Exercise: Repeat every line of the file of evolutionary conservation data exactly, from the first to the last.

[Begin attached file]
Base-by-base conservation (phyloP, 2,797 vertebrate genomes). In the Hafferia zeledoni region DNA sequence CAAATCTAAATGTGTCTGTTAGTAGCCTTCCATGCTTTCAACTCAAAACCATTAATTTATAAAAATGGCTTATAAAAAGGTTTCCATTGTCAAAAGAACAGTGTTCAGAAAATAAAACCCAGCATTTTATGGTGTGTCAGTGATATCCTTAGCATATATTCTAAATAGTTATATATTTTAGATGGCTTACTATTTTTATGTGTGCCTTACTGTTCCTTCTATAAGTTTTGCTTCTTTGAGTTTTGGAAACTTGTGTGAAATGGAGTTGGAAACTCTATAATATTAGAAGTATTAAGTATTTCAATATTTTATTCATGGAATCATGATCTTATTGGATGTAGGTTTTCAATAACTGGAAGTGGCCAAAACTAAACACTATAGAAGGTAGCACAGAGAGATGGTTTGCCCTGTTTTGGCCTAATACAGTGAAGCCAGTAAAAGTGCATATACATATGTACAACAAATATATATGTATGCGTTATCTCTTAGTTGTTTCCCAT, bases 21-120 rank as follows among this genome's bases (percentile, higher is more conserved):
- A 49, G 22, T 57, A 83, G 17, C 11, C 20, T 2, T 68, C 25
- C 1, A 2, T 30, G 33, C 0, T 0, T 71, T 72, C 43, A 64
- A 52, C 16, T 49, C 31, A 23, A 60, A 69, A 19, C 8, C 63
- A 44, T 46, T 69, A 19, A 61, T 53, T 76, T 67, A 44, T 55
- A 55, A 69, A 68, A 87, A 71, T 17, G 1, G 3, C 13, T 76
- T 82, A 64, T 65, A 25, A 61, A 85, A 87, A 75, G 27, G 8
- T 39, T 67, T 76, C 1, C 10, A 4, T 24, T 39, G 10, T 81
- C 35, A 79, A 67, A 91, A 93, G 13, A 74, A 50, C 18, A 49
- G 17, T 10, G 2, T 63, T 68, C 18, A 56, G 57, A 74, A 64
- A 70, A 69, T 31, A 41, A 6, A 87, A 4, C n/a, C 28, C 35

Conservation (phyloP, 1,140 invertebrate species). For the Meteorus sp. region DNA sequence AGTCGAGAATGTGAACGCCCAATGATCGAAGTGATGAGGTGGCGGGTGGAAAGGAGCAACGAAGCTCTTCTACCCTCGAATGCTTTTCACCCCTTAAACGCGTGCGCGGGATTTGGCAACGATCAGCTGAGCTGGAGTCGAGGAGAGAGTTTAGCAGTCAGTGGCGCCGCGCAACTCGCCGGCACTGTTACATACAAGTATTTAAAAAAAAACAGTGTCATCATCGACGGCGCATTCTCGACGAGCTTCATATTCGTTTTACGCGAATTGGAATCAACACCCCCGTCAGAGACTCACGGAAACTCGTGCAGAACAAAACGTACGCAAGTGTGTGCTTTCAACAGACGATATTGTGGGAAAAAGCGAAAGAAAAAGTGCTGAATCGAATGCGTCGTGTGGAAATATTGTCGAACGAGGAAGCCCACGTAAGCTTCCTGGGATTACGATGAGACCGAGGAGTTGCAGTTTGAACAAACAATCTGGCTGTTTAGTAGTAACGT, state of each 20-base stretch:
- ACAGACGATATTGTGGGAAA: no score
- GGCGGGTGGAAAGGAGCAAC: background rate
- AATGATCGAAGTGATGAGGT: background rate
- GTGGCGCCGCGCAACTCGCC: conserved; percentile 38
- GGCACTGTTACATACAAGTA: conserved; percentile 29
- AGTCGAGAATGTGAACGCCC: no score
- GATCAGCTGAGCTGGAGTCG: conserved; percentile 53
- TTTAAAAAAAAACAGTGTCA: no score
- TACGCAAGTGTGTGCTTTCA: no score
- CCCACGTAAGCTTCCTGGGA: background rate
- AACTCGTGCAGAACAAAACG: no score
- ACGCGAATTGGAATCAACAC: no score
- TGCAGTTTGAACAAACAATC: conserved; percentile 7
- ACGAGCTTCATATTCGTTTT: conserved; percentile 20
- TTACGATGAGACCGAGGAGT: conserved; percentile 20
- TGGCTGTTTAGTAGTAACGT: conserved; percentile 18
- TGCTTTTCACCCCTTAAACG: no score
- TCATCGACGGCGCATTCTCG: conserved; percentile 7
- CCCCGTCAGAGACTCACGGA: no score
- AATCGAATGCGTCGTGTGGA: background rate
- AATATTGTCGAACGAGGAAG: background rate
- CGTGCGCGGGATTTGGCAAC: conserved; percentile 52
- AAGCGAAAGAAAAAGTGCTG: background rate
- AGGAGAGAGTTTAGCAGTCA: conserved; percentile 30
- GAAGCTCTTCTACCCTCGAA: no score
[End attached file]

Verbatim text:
Base-by-base conservation (phyloP, 2,797 vertebrate genomes). In the Hafferia zeledoni region DNA sequence CAAATCTAAATGTGTCTGTTAGTAGCCTTCCATGCTTTCAACTCAAAACCATTAATTTATAAAAATGGCTTATAAAAAGGTTTCCATTGTCAAAAGAACAGTGTTCAGAAAATAAAACCCAGCATTTTATGGTGTGTCAGTGATATCCTTAGCATATATTCTAAATAGTTATATATTTTAGATGGCTTACTATTTTTATGTGTGCCTTACTGTTCCTTCTATAAGTTTTGCTTCTTTGAGTTTTGGAAACTTGTGTGAAATGGAGTTGGAAACTCTATAATATTAGAAGTATTAAGTATTTCAATATTTTATTCATGGAATCATGATCTTATTGGATGTAGGTTTTCAATAACTGGAAGTGGCCAAAACTAAACACTATAGAAGGTAGCACAGAGAGATGGTTTGCCCTGTTTTGGCCTAATACAGTGAAGCCAGTAAAAGTGCATATACATATGTACAACAAATATATATGTATGCGTTATCTCTTAGTTGTTTCCCAT, bases 21-120 rank as follows among this genome's bases (percentile, higher is more conserved):
- A 49, G 22, T 57, A 83, G 17, C 11, C 20, T 2, T 68, C 25
- C 1, A 2, T 30, G 33, C 0, T 0, T 71, T 72, C 43, A 64
- A 52, C 16, T 49, C 31, A 23, A 60, A 69, A 19, C 8, C 63
- A 44, T 46, T 69, A 19, A 61, T 53, T 76, T 67, A 44, T 55
- A 55, A 69, A 68, A 87, A 71, T 17, G 1, G 3, C 13, T 76
- T 82, A 64, T 65, A 25, A 61, A 85, A 87, A 75, G 27, G 8
- T 39, T 67, T 76, C 1, C 10, A 4, T 24, T 39, G 10, T 81
- C 35, A 79, A 67, A 91, A 93, G 13, A 74, A 50, C 18, A 49
- G 17, T 10, G 2, T 63, T 68, C 18, A 56, G 57, A 74, A 64
- A 70, A 69, T 31, A 41, A 6, A 87, A 4, C n/a, C 28, C 35

Conservation (phyloP, 1,140 invertebrate species). For the Meteorus sp. region DNA sequence AGTCGAGAATGTGAACGCCCAATGATCGAAGTGATGAGGTGGCGGGTGGAAAGGAGCAACGAAGCTCTTCTACCCTCGAATGCTTTTCACCCCTTAAACGCGTGCGCGGGATTTGGCAACGATCAGCTGAGCTGGAGTCGAGGAGAGAGTTTAGCAGTCAGTGGCGCCGCGCAACTCGCCGGCACTGTTACATACAAGTATTTAAAAAAAAACAGTGTCATCATCGACGGCGCATTCTCGACGAGCTTCATATTCGTTTTACGCGAATTGGAATCAACACCCCCGTCAGAGACTCACGGAAACTCGTGCAGAACAAAACGTACGCAAGTGTGTGCTTTCAACAGACGATATTGTGGGAAAAAGCGAAAGAAAAAGTGCTGAATCGAATGCGTCGTGTGGAAATATTGTCGAACGAGGAAGCCCACGTAAGCTTCCTGGGATTACGATGAGACCGAGGAGTTGCAGTTTGAACAAACAATCTGGCTGTTTAGTAGTAACGT, state of each 20-base stretch:
- ACAGACGATATTGTGGGAAA: no score
- GGCGGGTGGAAAGGAGCAAC: background rate
- AATGATCGAAGTGATGAGGT: background rate
- GTGGCGCCGCGCAACTCGCC: conserved; percentile 38
- GGCACTGTTACATACAAGTA: conserved; percentile 29
- AGTCGAGAATGTGAACGCCC: no score
- GATCAGCTGAGCTGGAGTCG: conserved; percentile 53
- TTTAAAAAAAAACAGTGTCA: no score
- TACGCAAGTGTGTGCTTTCA: no score
- CCCACGTAAGCTTCCTGGGA: background rate
- AACTCGTGCAGAACAAAACG: no score
- ACGCGAATTGGAATCAACAC: no score
- TGCAGTTTGAACAAACAATC: conserved; percentile 7
- ACGAGCTTCATATTCGTTTT: conserved; percentile 20
- TTACGATGAGACCGAGGAGT: conserved; percentile 20
- TGGCTGTTTAGTAGTAACGT: conserved; percentile 18
- TGCTTTTCACCCCTTAAACG: no score
- TCATCGACGGCGCATTCTCG: conserved; percentile 7
- CCCCGTCAGAGACTCACGGA: no score
- AATCGAATGCGTCGTGTGGA: background rate
- AATATTGTCGAACGAGGAAG: background rate
- CGTGCGCGGGATTTGGCAAC: conserved; percentile 52
- AAGCGAAAGAAAAAGTGCTG: background rate
- AGGAGAGAGTTTAGCAGTCA: conserved; percentile 30
- GAAGCTCTTCTACCCTCGAA: no score